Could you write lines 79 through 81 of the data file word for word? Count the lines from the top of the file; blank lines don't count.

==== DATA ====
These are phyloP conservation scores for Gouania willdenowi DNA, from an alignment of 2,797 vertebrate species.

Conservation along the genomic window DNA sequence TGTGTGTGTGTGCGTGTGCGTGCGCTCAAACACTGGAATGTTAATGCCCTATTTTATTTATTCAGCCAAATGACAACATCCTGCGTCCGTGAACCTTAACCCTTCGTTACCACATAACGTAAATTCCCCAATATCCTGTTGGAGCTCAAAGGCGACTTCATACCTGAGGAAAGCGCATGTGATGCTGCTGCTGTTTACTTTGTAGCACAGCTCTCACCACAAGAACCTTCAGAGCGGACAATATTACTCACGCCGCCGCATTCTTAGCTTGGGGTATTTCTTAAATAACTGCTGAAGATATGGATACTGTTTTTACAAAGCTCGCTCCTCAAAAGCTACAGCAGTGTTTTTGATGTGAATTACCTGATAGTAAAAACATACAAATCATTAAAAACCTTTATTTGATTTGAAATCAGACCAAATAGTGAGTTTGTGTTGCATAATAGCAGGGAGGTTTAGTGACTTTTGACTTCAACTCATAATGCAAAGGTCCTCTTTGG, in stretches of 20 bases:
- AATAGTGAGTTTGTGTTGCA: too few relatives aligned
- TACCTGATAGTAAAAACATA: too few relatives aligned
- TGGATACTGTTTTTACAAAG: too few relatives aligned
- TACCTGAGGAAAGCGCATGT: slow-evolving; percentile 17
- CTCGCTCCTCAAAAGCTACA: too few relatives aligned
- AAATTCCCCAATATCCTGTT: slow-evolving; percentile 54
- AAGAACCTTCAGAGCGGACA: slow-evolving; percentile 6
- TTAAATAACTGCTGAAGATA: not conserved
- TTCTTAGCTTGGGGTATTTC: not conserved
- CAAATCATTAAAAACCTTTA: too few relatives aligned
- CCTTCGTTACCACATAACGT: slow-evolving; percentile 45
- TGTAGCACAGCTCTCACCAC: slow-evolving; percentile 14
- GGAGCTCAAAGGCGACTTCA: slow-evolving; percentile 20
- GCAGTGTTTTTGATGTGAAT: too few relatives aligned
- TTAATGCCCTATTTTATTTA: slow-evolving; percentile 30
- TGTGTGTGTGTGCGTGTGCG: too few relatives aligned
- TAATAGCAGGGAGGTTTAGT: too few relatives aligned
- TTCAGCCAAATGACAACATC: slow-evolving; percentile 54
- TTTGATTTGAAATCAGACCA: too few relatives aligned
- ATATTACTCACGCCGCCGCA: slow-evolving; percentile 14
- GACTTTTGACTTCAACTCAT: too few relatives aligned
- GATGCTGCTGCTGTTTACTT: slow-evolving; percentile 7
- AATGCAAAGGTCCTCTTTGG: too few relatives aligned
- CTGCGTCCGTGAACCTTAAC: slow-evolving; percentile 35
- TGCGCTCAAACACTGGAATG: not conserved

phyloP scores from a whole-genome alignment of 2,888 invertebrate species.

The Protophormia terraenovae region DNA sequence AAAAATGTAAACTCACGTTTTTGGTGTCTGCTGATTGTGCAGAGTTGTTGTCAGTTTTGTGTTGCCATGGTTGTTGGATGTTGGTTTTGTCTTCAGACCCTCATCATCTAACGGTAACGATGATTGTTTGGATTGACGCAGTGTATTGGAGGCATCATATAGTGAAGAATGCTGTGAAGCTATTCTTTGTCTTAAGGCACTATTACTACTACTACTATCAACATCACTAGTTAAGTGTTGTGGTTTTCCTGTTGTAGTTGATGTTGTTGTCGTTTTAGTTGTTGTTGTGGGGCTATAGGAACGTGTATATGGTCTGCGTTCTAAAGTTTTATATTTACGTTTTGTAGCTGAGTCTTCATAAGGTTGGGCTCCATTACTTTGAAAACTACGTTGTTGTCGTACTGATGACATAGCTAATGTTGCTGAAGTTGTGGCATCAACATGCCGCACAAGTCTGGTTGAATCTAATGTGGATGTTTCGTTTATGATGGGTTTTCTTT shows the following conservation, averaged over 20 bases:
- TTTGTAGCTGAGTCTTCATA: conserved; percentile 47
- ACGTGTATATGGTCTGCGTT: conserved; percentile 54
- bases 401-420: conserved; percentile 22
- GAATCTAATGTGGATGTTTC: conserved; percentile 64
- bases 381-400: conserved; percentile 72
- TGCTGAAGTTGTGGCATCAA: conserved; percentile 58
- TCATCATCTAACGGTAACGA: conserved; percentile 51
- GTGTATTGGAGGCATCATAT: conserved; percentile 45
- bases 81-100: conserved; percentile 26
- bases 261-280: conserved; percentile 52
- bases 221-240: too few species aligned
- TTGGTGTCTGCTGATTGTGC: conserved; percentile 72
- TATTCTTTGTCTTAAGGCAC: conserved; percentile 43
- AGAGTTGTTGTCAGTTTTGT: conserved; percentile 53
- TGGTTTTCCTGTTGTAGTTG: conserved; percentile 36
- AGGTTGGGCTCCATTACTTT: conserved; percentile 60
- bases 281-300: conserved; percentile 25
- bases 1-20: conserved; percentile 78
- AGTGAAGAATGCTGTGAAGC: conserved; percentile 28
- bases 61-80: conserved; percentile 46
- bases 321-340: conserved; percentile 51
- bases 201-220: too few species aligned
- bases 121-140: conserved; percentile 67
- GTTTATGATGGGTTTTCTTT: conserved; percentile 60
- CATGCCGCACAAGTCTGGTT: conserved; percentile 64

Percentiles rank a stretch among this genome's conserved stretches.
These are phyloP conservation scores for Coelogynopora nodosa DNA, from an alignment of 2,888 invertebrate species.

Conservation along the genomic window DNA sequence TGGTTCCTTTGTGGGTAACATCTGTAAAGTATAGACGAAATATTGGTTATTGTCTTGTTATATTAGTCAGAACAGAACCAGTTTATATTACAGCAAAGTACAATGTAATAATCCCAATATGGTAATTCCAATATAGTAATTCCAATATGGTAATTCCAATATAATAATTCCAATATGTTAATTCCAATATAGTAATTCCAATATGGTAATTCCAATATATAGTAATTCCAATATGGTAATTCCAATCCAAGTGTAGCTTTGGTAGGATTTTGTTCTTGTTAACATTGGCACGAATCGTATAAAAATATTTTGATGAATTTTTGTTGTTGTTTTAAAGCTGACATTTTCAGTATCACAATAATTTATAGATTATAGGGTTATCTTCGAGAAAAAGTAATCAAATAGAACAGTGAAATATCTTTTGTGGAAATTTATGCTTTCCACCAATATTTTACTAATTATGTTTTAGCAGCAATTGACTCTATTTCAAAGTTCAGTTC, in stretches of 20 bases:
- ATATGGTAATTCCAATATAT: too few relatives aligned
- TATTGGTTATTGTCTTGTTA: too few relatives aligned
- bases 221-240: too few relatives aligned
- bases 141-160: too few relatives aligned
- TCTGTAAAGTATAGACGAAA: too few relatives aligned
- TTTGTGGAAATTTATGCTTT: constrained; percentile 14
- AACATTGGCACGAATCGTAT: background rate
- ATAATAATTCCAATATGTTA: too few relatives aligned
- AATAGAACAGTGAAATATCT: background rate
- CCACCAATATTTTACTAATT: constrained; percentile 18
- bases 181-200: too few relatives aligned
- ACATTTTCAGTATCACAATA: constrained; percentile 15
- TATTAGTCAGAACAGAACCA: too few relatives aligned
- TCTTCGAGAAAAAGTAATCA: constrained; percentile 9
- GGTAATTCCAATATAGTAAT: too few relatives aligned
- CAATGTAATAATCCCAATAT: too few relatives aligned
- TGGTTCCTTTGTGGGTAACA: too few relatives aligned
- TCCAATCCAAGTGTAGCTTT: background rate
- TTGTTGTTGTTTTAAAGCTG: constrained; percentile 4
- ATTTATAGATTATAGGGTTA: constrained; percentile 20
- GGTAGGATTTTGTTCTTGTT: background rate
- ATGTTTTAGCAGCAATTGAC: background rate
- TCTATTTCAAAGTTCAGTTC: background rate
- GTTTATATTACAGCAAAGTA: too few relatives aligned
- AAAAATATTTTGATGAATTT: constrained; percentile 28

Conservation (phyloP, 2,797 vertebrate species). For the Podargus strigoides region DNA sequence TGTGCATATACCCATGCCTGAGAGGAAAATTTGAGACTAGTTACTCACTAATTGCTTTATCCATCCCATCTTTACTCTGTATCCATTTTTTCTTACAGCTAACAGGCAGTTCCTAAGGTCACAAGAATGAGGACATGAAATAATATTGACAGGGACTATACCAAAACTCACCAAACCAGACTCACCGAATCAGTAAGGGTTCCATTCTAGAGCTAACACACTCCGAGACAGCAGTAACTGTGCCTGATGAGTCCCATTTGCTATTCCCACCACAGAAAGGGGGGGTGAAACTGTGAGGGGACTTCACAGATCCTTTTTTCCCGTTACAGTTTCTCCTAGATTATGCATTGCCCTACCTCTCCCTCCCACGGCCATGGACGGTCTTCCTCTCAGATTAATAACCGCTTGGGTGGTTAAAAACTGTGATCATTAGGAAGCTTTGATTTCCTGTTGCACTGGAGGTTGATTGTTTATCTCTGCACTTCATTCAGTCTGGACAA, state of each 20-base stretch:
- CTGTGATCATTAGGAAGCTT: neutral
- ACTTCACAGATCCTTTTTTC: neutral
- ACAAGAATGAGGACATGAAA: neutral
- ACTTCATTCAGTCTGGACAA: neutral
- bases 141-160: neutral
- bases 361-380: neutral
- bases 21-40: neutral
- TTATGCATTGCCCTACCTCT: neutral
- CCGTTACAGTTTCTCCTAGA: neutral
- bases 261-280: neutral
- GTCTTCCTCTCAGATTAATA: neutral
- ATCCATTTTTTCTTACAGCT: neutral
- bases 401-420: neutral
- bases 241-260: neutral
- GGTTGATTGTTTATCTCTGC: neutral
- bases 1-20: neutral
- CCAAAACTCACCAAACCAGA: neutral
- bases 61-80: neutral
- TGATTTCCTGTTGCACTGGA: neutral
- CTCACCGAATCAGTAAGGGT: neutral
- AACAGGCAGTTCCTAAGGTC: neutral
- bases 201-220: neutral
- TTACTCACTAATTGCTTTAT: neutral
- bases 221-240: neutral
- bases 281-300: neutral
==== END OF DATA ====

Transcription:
- ATGTTTTAGCAGCAATTGAC: background rate
- TCTATTTCAAAGTTCAGTTC: background rate
- GTTTATATTACAGCAAAGTA: too few relatives aligned